Chlorine is a chemical element with symbol Cl and atomic number 17. Chlorine is in the halogen group (17) and is the second lightest halogen after fluorine. The element is a yellow-green gas under standard conditions, where it forms diatomic molecules. It has the highest electron affinity and the third highest electronegativity of all the elements; for this reason, chlorine is a strong oxidizing agent. Free chlorine is rare on Earth, and is usually a result of direct or indirect oxidation by oxygen.
The most common compound of chlorine, sodium chloride, has been known since ancient times. Around 1630 chlorine gas was first sythesized in a chemical reaction, but not recognized as a fundamentally important substance. Characterization of chlorine gas was made in 1774 by Carl Wilhelm Scheele, who supposed it an oxide of a new element. In 1809 chemists suggested that the gas might be a pure element, and this was confirmed by Sir Humphry Davy in 1810, who named it from Ancient Greek: χλωρóς khlôros "pale green".
Nearly all chlorine in the Earth's crust occurs as chloride in various ionic compounds, including table salt. It is the second most abundant halogen and 21st most abundant chemical element in Earth's crust. Elemental chlorine is commercially produced from brine by electrolysis. The high oxidizing potential of elemental chlorine led commercially to free chlorine's bleaching and disinfectant uses, as well as its many uses of an essential reagent in the chemical industry. Chlorine is used in the manufacture of a wide range of consumer products, about two-thirds of them organic chemicals such as polyvinyl chloride, as well as many intermediates for production of plastics and other end products which do not contain the element. As a common disinfectant, elemental chlorine and chlorine-generating compounds are used more directly in swimming pools to keep them clean and sanitary.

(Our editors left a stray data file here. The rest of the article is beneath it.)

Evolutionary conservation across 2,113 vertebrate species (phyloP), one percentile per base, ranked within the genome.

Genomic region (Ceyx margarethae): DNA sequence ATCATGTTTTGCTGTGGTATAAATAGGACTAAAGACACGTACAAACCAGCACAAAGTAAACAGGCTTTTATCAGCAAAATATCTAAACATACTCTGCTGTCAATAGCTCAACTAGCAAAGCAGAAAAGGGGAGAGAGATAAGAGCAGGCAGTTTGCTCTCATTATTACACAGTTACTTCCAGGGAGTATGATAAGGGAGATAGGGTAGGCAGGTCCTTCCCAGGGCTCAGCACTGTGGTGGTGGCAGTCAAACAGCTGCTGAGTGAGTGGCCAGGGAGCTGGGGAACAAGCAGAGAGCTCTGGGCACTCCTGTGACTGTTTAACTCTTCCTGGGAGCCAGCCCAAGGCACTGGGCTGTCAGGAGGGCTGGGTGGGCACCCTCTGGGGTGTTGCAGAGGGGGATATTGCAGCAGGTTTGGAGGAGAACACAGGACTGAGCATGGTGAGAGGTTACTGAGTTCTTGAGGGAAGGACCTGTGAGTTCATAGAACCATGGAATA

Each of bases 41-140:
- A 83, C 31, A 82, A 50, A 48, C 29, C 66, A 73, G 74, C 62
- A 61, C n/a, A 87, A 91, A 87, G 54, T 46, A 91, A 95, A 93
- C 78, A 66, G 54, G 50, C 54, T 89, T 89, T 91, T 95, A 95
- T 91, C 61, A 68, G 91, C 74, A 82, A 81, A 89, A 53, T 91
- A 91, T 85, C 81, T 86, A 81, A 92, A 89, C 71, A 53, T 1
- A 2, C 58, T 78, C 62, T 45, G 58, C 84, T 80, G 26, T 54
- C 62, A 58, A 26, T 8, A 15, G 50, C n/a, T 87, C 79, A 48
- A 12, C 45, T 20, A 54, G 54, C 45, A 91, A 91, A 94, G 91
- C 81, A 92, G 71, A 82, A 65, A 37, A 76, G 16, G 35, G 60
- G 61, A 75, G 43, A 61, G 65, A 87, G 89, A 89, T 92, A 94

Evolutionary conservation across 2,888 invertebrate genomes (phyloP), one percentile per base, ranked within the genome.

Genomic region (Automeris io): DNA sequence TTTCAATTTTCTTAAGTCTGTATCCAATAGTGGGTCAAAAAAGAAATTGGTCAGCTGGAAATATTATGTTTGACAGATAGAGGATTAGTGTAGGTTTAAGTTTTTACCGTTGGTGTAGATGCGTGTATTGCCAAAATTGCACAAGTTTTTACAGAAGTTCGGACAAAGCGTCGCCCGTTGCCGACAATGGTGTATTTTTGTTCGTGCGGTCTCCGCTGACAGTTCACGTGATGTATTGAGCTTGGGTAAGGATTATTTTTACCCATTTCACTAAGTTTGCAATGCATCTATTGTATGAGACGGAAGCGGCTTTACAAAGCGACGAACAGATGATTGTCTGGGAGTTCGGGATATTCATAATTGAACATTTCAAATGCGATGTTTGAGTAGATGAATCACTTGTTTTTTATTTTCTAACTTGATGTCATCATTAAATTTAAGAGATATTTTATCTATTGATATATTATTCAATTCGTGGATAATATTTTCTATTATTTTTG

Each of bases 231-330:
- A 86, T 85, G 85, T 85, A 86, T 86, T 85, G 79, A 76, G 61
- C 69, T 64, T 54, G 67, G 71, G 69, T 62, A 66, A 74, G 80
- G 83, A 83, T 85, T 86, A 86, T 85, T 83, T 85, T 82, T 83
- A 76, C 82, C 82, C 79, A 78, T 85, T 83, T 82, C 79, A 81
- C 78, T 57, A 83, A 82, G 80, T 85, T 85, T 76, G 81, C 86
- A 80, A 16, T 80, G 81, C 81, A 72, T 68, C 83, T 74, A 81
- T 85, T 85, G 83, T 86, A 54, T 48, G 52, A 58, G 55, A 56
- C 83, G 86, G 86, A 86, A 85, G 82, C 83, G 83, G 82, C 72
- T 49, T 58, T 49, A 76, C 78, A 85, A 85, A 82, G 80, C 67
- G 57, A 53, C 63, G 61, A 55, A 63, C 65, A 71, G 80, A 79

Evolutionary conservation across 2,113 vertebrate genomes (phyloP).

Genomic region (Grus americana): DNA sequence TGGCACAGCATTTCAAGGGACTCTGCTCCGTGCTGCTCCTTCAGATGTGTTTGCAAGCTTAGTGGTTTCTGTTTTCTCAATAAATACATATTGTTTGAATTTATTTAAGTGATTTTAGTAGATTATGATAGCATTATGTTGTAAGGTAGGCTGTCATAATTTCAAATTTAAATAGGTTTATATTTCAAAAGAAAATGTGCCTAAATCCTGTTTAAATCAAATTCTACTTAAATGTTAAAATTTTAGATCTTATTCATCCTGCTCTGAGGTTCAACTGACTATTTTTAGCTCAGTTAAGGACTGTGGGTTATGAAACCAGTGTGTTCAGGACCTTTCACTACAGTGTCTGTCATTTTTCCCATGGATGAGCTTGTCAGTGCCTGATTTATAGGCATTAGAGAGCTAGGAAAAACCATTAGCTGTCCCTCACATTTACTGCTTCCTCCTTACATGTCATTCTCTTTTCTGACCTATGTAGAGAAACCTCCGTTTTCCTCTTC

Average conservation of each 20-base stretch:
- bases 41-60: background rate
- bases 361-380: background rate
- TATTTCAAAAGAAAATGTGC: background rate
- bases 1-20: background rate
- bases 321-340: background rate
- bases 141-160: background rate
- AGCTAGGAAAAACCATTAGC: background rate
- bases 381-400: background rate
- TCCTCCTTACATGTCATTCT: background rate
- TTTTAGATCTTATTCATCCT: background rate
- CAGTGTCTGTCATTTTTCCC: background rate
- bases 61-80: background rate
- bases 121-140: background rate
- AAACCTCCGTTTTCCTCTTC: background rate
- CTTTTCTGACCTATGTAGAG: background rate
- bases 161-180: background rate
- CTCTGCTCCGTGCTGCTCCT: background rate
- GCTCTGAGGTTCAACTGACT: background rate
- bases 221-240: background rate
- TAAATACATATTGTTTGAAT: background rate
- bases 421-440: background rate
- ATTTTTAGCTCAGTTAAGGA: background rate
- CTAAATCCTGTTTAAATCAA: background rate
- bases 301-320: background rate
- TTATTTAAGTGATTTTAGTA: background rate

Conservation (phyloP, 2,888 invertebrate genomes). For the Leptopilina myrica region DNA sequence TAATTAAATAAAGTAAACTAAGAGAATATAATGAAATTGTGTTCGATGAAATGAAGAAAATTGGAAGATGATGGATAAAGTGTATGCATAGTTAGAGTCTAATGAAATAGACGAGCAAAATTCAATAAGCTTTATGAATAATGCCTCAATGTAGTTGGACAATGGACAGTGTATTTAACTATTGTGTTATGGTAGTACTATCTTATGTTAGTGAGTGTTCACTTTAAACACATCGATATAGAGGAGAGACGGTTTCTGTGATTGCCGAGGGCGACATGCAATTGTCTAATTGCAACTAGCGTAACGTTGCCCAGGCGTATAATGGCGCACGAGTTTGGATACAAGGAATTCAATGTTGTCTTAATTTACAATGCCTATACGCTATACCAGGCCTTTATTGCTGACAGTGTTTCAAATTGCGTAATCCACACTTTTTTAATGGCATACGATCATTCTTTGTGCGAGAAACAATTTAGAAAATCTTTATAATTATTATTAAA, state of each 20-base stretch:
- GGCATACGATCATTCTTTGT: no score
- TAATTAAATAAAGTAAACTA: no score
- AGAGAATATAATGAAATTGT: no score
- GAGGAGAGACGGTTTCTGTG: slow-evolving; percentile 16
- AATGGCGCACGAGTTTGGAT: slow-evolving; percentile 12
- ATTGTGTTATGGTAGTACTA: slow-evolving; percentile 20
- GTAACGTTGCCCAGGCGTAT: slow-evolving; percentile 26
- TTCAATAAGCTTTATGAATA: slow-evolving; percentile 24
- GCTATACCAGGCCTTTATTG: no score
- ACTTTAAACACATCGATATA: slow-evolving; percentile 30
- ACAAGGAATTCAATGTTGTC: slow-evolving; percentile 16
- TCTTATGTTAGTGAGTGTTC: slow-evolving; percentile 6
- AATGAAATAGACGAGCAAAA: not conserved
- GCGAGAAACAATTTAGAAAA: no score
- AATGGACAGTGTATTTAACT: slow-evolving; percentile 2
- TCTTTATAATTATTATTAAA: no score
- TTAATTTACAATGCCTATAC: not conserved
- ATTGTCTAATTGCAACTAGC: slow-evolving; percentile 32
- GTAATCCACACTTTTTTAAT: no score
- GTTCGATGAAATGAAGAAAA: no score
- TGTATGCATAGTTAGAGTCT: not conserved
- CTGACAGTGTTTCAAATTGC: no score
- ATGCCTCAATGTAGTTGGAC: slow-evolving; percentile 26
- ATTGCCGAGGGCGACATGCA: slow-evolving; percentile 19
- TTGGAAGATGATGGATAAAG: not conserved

In the form of chloride ions, chlorine is necessary to all known species of life. Other types of chlorine compounds are rare in living organisms, and artificially produced chlorinated organics range from inert to toxic. In the upper atmosphere, chlorine-containing organic molecules such as chlorofluorocarbons have been implicated in ozone depletion. Small quantities of elemental chlorine are generated by oxidation of chloride to hypochlorite in neutrophils, as part of the immune response against bacteria. Elemental chlorine at high concentrations is extremely dangerous and poisonous for all living organisms, and was historically used in World War I as the first gaseous chemical warfare agent.
Read more about Chlorine: History, Production, Health Effects of The Free Element and Hazards, Organochlorine Compounds As Polutants